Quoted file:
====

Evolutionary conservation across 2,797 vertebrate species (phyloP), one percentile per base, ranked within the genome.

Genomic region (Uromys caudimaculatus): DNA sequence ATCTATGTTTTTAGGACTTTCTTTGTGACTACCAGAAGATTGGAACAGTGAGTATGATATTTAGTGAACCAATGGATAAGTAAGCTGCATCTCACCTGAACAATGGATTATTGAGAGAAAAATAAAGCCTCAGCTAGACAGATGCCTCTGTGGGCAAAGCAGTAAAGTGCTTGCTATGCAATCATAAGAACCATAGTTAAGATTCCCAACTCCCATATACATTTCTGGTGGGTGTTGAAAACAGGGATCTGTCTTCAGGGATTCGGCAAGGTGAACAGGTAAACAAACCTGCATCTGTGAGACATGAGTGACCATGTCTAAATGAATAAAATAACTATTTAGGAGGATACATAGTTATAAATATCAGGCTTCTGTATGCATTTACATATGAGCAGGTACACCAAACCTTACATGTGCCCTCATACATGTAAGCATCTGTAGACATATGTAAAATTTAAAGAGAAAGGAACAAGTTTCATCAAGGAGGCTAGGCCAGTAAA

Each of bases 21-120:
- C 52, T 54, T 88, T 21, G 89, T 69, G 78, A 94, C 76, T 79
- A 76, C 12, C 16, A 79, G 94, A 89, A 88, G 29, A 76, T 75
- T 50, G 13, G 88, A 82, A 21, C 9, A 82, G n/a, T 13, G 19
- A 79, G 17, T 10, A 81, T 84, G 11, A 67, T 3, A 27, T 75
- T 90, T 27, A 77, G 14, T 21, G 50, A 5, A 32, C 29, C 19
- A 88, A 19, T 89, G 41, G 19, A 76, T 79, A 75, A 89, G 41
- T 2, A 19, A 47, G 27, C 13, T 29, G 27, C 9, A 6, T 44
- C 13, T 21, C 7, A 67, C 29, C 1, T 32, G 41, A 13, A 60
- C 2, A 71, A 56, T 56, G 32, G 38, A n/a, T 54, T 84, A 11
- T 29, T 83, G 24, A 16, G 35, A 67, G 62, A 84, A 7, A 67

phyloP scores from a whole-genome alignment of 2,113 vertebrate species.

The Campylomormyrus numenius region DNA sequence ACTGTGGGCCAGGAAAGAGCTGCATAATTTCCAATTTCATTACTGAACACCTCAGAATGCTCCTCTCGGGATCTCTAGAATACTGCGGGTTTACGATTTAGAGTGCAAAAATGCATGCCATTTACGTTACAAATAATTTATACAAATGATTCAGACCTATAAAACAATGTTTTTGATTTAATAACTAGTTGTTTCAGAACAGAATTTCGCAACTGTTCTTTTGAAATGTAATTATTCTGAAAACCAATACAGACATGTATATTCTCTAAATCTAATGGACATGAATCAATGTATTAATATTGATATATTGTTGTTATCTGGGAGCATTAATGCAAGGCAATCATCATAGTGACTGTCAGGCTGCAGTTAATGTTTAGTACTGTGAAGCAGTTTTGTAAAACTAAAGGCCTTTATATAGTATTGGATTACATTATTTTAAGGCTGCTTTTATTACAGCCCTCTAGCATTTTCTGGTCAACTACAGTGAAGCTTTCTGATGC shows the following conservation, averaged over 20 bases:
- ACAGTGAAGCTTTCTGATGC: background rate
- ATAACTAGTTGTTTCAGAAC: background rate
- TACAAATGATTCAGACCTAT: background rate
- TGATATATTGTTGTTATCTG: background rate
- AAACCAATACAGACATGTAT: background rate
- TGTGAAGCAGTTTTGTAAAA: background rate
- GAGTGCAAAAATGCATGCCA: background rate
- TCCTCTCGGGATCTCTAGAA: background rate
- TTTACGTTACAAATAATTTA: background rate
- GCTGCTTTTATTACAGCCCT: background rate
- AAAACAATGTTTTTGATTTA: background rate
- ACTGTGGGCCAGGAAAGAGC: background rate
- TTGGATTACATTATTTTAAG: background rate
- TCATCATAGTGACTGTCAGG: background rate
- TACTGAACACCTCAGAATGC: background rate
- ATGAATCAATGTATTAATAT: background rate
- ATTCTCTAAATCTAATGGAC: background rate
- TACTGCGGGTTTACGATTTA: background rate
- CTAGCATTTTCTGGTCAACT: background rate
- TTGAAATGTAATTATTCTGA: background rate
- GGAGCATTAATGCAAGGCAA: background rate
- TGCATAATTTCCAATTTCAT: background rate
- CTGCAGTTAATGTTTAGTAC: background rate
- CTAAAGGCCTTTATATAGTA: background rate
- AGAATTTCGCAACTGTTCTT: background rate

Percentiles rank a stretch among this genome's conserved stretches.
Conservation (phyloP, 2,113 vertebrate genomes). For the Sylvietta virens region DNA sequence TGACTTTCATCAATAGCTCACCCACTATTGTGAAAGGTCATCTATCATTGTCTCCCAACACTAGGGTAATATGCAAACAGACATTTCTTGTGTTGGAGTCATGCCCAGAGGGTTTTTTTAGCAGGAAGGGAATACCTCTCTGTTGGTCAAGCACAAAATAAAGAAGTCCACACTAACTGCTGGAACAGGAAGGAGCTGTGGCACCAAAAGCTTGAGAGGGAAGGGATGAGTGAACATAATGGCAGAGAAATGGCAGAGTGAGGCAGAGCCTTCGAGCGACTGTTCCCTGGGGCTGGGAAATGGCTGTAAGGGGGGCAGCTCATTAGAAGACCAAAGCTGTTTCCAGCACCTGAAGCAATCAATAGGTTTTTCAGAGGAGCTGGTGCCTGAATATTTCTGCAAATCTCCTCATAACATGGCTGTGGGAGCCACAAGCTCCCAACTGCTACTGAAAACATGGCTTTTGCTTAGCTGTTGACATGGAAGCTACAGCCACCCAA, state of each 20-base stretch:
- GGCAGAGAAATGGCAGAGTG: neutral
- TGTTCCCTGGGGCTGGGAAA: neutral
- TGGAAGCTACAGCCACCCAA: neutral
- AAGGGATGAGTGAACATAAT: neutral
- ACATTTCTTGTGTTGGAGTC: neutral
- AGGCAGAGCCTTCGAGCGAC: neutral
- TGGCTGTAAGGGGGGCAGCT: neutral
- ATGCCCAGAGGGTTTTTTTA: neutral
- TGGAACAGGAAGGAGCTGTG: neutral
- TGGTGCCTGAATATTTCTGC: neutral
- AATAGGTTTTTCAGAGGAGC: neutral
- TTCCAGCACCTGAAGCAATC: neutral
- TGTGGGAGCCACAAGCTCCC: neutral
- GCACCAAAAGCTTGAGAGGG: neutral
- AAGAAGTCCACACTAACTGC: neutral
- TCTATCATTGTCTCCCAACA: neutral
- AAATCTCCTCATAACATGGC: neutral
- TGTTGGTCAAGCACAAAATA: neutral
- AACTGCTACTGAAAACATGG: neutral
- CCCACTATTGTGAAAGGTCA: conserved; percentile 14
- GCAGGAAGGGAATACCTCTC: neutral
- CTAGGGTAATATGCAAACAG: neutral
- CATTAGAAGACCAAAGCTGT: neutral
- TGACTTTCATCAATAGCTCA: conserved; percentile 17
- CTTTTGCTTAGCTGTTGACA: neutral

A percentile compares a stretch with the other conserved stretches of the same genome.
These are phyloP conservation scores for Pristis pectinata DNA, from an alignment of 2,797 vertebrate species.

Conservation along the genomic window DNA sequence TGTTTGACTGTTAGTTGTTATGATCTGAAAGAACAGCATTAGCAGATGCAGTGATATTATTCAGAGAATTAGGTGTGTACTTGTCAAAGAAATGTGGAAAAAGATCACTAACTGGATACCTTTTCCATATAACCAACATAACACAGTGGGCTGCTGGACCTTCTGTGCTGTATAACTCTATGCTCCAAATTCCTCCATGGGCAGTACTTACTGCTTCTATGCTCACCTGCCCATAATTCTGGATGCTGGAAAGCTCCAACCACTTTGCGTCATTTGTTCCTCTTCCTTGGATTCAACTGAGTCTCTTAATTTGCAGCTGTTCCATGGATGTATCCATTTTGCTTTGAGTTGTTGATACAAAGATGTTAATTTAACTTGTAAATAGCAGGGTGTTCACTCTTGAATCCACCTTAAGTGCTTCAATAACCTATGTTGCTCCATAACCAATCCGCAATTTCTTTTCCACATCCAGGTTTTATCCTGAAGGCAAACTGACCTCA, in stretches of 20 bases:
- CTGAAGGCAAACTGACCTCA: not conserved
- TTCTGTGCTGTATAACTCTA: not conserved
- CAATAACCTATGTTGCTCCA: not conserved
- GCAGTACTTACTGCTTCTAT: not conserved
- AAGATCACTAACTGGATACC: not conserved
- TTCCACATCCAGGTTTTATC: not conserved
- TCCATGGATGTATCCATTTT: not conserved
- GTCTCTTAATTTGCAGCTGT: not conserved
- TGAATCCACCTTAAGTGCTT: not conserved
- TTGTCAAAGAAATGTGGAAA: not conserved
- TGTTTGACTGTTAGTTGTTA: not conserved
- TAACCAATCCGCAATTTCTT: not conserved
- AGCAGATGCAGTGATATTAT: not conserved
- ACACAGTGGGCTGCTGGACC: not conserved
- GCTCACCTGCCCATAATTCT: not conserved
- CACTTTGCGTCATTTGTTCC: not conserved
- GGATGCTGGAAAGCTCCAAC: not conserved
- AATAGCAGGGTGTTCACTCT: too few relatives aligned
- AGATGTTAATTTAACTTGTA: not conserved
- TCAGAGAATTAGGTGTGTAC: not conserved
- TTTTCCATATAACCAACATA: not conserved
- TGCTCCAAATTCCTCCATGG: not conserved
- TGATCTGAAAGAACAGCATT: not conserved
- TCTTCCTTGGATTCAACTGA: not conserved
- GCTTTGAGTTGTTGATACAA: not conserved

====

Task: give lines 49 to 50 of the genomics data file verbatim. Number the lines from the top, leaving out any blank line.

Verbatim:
- TGGCTGTAAGGGGGGCAGCT: neutral
- ATGCCCAGAGGGTTTTTTTA: neutral